Relative importance of sources of symptom-induced distress in urinary bladder cancer survivors
2003 (English)In: European Urology, ISSN 0302-2838, Vol. 43, no 6, 651-662 p.Article in journal (Refereed) Published
Objective: The influence of specific symptoms on emotions and social activities in the individual patient vanes. Little is known about this variation in urinary bladder cancer survivors (in other words, about the relative importance of sources of symptom-induced distress). Methods: We attempted to enrol 404 surgical patients treated with cystectomy and a conduit or reservoir in four Swedish towns (Stockholm, Orebro, Jonkoping, Linkoping), 101 surgical patients treated with cystectomy and orthotopic neobladder at the Herlev Hospital in Copenhagen, Denmark, and 71 patients treated with radical radiotherapy for bladder cancer, as well as 581 men and women controls in Stockholm and Copenhagen. An anonymous postal questionnaire was used to collect the information. Results: A total of 503 out of 576 (87%) treated patients and 422 out of 581 (73%) controls participated but 59 patients were excluded. The primary source of self-assessed distress among cystectomised patients was compromised sexual function, reduced intercourse frequency caused great distress in 19% of the conduit patients, 20% of the reservoir patients and 19% of the bladder substitute patients. The primary source of self-assessed distress in patients treated with radical radiotherapy was symptoms from the bowel, 17% reported great distress due to diarrhoea, 16% due to abdominal pain, 14% due to defecation urgency and 14% due to faecal leakage. The highest proportion of subjects being distressed was 93% (substantial: 43%, moderate: 29% and little: 21%) for treated upper or lower urinary retention (indwelling catheter or nephrostomy). Conclusion: The distress caused by a specific symptom varies considerably and the prevalence of symptoms causing great distress differs between treatments in bladder cancer survivors. It is possible that patient care and clinical research can be made more effective by focusing on important sources of symptom-induced distress. (C) 2003 Elsevier Science B.V. All rights reserved.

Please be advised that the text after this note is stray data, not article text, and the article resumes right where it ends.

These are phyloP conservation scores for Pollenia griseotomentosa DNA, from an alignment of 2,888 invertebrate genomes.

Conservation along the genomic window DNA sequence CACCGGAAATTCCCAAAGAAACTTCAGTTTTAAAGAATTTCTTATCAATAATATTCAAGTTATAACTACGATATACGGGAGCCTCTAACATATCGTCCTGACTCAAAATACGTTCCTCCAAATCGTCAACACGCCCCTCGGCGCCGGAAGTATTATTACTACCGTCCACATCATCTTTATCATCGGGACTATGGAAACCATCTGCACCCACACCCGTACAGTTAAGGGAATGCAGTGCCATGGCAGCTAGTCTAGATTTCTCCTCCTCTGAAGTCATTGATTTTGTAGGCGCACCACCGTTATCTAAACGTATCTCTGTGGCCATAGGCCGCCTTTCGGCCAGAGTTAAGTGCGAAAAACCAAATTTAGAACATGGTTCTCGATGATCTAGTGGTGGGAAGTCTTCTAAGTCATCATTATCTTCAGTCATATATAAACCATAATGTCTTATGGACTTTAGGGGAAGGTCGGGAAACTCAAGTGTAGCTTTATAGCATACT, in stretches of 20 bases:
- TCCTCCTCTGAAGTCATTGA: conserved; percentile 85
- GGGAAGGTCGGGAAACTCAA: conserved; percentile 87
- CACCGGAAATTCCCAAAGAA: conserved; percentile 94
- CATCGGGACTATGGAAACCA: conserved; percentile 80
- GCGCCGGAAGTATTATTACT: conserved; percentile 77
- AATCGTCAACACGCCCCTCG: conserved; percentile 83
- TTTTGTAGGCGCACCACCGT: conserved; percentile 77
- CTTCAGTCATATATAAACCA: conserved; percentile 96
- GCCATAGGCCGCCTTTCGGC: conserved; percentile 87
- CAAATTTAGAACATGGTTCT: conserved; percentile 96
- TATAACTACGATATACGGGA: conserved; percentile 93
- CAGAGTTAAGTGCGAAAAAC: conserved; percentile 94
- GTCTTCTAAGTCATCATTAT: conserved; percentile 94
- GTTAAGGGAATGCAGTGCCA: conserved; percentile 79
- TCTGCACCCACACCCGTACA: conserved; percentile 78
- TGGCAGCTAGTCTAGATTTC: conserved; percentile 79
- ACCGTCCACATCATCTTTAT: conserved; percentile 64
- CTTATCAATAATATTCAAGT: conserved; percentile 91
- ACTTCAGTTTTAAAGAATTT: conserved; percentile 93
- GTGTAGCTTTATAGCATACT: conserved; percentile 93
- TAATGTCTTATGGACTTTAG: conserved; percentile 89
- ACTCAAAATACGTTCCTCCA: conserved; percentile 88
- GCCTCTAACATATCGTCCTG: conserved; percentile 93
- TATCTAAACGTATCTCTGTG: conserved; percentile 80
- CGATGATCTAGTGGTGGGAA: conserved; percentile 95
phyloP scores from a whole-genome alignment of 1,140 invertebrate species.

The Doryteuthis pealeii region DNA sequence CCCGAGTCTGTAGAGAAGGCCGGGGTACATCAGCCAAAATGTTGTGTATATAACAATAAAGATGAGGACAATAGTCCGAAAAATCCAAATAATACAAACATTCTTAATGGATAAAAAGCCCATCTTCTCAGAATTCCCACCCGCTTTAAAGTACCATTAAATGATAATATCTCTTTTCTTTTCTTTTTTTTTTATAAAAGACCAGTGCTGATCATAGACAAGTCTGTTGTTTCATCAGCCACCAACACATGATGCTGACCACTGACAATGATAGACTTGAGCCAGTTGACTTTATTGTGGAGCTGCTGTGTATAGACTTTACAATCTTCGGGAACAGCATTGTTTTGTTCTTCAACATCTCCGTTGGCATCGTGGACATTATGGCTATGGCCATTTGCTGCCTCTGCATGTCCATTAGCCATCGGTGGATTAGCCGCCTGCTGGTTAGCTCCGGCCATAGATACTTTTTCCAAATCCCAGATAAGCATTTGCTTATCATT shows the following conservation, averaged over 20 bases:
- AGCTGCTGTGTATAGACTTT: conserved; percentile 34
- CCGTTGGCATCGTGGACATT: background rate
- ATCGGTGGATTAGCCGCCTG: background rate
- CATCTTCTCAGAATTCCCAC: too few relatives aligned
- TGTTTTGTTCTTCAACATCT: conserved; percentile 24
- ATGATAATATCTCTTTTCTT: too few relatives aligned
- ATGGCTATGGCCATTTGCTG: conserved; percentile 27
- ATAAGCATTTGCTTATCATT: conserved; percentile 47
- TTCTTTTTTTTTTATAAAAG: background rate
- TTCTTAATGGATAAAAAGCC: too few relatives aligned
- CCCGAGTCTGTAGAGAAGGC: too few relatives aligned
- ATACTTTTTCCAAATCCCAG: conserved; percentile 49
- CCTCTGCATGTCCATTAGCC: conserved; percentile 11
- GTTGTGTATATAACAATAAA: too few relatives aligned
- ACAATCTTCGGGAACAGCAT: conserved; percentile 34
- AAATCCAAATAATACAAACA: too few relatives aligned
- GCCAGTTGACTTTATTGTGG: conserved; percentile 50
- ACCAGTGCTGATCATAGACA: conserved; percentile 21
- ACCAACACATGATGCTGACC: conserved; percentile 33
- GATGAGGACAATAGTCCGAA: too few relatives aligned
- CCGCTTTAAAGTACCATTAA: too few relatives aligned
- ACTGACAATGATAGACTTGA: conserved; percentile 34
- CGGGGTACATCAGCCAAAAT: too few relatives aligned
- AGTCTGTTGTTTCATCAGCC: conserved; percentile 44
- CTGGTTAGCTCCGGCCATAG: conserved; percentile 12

Place, publisher, year, edition, pages
2003. Vol. 43, no 6, 651-662 p.
bladder neoplasm, cystectomy, radiotherapy, distressful symptoms, urinary symptoms, bowel symptoms, urinary diversion, bladder substitute
Medical and Health Sciences
IdentifiersURN: urn:nbn:se:liu:diva-47788DOI: 10.1016/S0302-2838(03)00135-0OAI: oai:DiVA.org:liu-47788DiVA: diva2:268684